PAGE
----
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Definition Pulmonary embolism is when one or more pulmonary arteries in your lungs become blocked.

In most cases, pulmonary embolism is caused by blood clots that travel to the lungs from the legs or rarely other parts of the body (deep vein thrombosis, or DVT). Tests and diagnosis Pulmonary embolism can be difficult to diagnose, especially in people who have underlying heart or lung disease. For that reason, your doctor may order a series of tests to help find the cause of your symptoms. Your doctor may order one or more of the following tests. Blood tests Your doctor may order a blood test for the clot-dissolving substance D dimer in your blood. High levels may suggest an increased likelihood of blood clots, although D dimer levels may be elevated by other factors, including recent surgery. Chest X-ray This noninvasive test shows images of your heart and lungs on film. Although X-rays can't diagnose pulmonary embolism and may even appear normal when pulmonary embolism exists, they can rule out conditions that mimic the disease. Ultrasound A noninvasive "sonar" test known as duplex ultrasonography (sometimes called duplex scan or compression ultrasonography) uses high-frequency sound waves to check for blood clots in your thigh veins. In this test, your doctor uses a wand-shaped device called a transducer to direct the sound waves to the veins being tested. These waves are then reflected back to the transducer and translated into a moving image by a computer. The absence of the presence of clots reduces the likelihood of DVT. If clots are present, treatment likely will be started immediately. CT scan Regular CT scans take X-rays from many different angles and then combine them to form images showing 2-D "slices" of your internal structures. In a spiral (helical) CT scan, the scanner rotates around your body in a spiral like the stripe on a candy cane to create 3-D images. This type of CT can detect abnormalities in the arteries in your lungs with much greater precision, and it's also much faster than are

conventional CT scans. In some cases, contrast material is given intravenously during the CT scan to outline the pulmonary arteries. V/Q lung scan This test uses small amounts of radioactive material to study airflow (ventilation) and blood flow (perfusion) in your lungs. For the first part of the test, you inhale a small amount of radioactive material while a camera that's able to detect radioactive substances takes pictures of the movement of air in your lungs. Then a small amount of radioactive material is injected into a vein in your arm, and pictures are taken as the blood flows into the blood vessels of your lungs. Comparing the results of the two studies helps provide a diagnosis. Pulmonary angiogram This test provides a clear picture of the blood flow in the arteries of your lungs. It's the most accurate way to diagnose pulmonary embolism, but because it requires a high degree of skill to administer and carries potentially serious risks, it's usually performed when other tests fail to provide a definitive diagnosis. MRI MRI scans use radio waves and a powerful magnetic field to produce detailed images of internal structures. Because MRI is expensive, it's usually reserved for pregnant women and people whose kidneys may be harmed by dyes used in other tests. Symptom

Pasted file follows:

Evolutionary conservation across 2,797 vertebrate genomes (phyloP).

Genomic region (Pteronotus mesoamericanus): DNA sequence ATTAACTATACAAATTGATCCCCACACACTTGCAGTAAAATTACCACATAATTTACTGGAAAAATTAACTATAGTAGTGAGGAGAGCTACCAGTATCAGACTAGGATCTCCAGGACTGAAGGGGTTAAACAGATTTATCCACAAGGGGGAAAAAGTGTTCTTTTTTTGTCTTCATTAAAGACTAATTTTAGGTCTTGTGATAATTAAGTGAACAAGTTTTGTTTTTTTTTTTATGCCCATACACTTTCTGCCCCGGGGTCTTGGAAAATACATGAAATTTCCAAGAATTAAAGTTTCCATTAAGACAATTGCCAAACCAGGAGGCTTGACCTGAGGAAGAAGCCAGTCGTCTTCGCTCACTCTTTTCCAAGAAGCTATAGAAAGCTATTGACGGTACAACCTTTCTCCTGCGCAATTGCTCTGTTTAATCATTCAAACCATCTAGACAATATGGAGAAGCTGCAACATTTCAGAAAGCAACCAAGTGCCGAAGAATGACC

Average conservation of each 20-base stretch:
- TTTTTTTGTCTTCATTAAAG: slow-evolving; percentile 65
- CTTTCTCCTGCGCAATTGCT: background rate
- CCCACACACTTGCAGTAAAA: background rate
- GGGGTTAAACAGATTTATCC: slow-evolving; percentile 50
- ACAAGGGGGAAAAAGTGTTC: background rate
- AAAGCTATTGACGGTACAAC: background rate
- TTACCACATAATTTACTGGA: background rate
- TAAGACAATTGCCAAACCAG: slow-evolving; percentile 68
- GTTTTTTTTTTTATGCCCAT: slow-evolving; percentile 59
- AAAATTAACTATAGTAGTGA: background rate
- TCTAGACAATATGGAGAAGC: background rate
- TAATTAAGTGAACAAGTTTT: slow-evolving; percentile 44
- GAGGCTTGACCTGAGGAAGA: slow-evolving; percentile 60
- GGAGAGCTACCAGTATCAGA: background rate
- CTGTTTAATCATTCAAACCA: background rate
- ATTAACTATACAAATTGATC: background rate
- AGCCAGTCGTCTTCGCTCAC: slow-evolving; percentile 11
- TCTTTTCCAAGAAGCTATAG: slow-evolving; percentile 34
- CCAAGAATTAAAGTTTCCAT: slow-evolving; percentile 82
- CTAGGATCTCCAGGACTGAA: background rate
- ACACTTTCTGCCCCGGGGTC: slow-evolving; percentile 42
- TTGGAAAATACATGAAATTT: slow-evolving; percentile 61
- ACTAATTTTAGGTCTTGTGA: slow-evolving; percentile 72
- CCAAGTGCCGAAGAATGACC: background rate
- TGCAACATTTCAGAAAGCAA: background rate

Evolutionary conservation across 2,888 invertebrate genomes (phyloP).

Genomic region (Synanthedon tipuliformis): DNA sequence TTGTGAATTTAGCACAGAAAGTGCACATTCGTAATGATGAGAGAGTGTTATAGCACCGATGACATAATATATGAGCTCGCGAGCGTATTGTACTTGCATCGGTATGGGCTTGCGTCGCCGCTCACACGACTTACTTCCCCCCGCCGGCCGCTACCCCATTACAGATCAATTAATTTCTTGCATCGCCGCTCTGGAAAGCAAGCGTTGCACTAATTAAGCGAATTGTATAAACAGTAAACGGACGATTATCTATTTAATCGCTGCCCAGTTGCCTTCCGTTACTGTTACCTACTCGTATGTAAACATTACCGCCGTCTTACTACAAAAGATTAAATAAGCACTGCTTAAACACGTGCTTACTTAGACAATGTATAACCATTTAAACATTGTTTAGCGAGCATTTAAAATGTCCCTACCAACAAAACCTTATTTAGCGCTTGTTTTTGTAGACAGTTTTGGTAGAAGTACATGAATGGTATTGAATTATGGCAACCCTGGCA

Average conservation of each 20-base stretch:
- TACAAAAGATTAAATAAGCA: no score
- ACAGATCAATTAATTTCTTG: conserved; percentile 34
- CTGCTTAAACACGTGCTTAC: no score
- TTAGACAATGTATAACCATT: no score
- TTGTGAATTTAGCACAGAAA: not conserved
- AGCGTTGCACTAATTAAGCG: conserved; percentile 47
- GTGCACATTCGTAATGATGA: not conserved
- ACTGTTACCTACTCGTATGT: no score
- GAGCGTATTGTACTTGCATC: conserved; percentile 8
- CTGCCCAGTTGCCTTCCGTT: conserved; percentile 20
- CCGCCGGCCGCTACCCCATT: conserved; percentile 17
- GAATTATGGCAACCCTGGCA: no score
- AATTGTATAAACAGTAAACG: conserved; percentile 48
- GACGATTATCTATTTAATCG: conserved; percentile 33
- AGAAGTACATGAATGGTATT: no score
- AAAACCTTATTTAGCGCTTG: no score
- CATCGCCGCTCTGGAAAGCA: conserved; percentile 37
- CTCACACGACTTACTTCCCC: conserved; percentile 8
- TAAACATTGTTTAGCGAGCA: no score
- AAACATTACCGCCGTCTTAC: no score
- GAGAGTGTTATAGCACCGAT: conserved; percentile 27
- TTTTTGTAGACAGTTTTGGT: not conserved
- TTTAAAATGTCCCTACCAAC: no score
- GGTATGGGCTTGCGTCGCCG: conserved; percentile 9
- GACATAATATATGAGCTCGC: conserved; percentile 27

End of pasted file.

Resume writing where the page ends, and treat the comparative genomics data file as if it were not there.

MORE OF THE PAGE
Shortness of breath. This symptom typically appears suddenly and always gets worse with exertion. Chest pain. You may feel like you're having a heart attack. The pain may become worse when you breathe deeply (pleurisy), cough, eat, bend or stoop. The pain will get worse with exertion but won't go away when you rest. Cough. The cough may produce bloody or blood-streaked sputum. Complications Pulmonary embolism can be life-threatening. About one-third of people with undiagnosed and untreated pulmonary embolism don't survive. When the condition is diagnosed and treated promptly, however, that number drops dramatically.

Pulmonary embolism can also lead to pulmonary hypertension, a condition in which the blood pressure in your lungs and right side of the heart is too high. When you have obstructions in the arteries inside your lungs, your heart must work harder to push blood through those vessels. This increases the blood pressure within these vessels and the heart and can wear out a section of your heart. Treatments and drugs Medications

Blood thinners (anticoagulants). These drugs prevent new clots from forming, but it may take a few days before these medicines begin to work. Risks include bleeding gums and easy bruising. Clot dissolvers (thrombolytics). While clots usually dissolve on their own, there are medications that can dissolve clots quickly. Because these clot-busting drugs can cause sudden and severe bleeding, they usually are reserved for life-threatening situations. Surgical and other procedures

Clot removal. If you have a very large clot in your lung, your doctor may suggest removing it via a thin, flexible tube (catheter) threaded through your blood vessels. Vein filter. A catheter can also be used to position a filter in the main vein called the inferior vena cava that leads from your legs to the right side of your heart. This filter can block clots from being carried into your lungs. This procedure is typically reserved for people who can't take anticoagulant drugs or when anticoagulant drugs don't work well enough or fast enough. The catheter with a filter in the tip is usually inserted in a vein in your neck.